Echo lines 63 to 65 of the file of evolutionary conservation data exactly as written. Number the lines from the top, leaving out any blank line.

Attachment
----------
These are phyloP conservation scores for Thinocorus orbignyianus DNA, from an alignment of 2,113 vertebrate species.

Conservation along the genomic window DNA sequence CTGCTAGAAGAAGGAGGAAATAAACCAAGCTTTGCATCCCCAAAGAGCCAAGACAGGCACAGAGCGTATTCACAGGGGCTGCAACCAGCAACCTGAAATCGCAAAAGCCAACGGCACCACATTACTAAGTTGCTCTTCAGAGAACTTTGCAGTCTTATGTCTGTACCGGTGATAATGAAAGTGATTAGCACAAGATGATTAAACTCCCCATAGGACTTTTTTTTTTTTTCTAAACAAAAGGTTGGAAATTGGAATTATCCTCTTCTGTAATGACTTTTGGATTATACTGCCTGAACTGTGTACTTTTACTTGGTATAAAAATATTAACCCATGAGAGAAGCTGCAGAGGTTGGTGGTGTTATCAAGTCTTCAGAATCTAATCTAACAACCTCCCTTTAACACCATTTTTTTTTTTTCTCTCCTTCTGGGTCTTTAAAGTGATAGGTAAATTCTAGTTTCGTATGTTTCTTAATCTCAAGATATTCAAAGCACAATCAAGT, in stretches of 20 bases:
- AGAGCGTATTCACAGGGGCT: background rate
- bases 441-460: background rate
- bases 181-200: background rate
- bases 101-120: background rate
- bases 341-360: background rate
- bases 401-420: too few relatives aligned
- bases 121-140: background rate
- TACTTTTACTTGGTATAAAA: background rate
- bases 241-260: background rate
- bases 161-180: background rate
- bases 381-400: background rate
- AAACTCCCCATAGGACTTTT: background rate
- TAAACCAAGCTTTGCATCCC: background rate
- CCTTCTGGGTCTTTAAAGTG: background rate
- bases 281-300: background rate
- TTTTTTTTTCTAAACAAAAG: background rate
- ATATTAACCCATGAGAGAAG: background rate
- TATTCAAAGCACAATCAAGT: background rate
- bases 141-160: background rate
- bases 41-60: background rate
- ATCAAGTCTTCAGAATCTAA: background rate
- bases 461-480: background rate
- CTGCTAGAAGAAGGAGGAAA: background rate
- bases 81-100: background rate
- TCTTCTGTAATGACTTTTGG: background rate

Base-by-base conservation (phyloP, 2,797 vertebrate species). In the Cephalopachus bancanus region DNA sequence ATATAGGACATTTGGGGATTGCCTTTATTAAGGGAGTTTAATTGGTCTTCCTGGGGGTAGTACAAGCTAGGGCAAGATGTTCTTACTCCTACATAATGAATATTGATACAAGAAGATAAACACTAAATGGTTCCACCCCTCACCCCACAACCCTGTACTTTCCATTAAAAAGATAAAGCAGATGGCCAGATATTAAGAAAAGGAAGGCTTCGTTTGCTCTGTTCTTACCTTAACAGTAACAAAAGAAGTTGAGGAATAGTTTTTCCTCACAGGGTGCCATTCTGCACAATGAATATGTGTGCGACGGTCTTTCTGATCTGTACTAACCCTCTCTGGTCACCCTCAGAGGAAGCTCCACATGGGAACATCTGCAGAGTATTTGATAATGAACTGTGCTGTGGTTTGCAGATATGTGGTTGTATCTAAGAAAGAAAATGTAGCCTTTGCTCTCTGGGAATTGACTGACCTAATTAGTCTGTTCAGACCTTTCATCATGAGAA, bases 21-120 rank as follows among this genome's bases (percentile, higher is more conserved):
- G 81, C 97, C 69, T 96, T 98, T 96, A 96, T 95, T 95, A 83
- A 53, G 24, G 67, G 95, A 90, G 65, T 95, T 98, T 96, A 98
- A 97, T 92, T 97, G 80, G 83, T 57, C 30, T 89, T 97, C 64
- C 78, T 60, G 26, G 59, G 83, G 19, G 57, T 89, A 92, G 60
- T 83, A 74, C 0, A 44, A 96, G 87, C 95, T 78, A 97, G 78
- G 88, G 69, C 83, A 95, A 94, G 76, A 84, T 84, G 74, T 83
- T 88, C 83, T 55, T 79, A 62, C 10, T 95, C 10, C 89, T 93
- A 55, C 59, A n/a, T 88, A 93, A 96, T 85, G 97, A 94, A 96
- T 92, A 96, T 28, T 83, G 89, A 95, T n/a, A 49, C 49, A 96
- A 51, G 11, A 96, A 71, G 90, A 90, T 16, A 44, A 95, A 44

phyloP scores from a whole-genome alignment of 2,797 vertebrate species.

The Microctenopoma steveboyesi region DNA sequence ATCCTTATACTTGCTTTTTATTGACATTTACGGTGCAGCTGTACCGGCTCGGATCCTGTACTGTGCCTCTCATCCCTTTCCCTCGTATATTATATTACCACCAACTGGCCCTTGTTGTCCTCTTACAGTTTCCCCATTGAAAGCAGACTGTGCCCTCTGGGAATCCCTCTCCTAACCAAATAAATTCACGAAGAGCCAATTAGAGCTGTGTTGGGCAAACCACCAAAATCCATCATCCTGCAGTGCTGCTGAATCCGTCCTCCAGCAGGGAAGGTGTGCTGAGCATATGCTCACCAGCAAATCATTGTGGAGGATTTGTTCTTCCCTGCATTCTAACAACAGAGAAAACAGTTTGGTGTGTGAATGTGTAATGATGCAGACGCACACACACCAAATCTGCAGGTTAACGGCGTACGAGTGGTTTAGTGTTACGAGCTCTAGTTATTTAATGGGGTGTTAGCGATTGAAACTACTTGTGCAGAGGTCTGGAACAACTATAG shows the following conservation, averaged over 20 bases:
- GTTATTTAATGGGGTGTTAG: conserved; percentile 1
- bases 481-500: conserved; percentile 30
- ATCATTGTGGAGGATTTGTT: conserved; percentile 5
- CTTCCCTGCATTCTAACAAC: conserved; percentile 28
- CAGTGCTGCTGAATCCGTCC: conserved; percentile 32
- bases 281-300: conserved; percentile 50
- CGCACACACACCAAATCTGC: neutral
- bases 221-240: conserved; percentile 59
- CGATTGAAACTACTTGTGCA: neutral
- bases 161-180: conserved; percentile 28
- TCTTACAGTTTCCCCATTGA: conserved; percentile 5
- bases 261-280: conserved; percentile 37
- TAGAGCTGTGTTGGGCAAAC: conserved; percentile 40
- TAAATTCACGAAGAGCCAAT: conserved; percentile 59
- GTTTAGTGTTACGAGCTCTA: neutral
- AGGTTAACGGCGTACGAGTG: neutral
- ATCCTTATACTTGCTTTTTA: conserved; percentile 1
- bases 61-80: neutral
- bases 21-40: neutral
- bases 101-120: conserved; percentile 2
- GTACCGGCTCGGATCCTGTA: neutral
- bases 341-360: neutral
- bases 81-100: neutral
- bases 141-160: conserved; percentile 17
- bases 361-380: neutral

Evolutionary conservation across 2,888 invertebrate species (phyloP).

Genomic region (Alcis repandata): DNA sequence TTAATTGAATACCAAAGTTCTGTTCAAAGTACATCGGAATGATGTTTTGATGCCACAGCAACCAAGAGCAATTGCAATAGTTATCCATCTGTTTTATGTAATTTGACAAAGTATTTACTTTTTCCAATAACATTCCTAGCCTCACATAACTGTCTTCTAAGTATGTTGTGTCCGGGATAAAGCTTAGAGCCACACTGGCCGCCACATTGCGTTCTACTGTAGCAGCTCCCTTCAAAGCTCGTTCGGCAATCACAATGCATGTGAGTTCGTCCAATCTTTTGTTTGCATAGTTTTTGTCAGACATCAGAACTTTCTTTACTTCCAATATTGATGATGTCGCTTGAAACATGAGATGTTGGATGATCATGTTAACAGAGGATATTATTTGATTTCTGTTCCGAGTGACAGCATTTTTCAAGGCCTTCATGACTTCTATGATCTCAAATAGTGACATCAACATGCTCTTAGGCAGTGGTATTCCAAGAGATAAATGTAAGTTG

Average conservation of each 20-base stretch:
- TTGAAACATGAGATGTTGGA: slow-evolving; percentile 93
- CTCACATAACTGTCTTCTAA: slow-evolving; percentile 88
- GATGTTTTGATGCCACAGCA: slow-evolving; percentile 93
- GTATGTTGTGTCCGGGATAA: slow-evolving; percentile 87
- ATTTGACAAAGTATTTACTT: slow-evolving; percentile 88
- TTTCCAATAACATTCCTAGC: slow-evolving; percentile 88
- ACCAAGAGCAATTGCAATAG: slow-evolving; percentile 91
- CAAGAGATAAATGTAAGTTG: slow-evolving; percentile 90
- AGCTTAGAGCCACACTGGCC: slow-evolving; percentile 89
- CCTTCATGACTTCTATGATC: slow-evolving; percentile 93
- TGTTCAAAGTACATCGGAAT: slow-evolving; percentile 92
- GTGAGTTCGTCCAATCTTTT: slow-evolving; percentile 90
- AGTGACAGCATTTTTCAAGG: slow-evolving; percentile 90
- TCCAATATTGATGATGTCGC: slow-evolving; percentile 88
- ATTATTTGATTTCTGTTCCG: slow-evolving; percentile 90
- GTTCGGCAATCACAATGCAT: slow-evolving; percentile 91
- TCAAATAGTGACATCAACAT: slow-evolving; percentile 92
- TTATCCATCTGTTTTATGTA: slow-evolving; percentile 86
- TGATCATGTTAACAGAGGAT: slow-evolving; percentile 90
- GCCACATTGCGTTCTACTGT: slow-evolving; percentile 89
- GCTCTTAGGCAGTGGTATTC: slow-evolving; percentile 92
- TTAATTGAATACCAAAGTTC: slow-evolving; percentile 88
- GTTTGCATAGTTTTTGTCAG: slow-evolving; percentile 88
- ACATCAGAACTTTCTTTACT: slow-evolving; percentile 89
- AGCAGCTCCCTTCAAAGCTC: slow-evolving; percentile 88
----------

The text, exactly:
- bases 81-100: neutral
- bases 141-160: conserved; percentile 17
- bases 361-380: neutral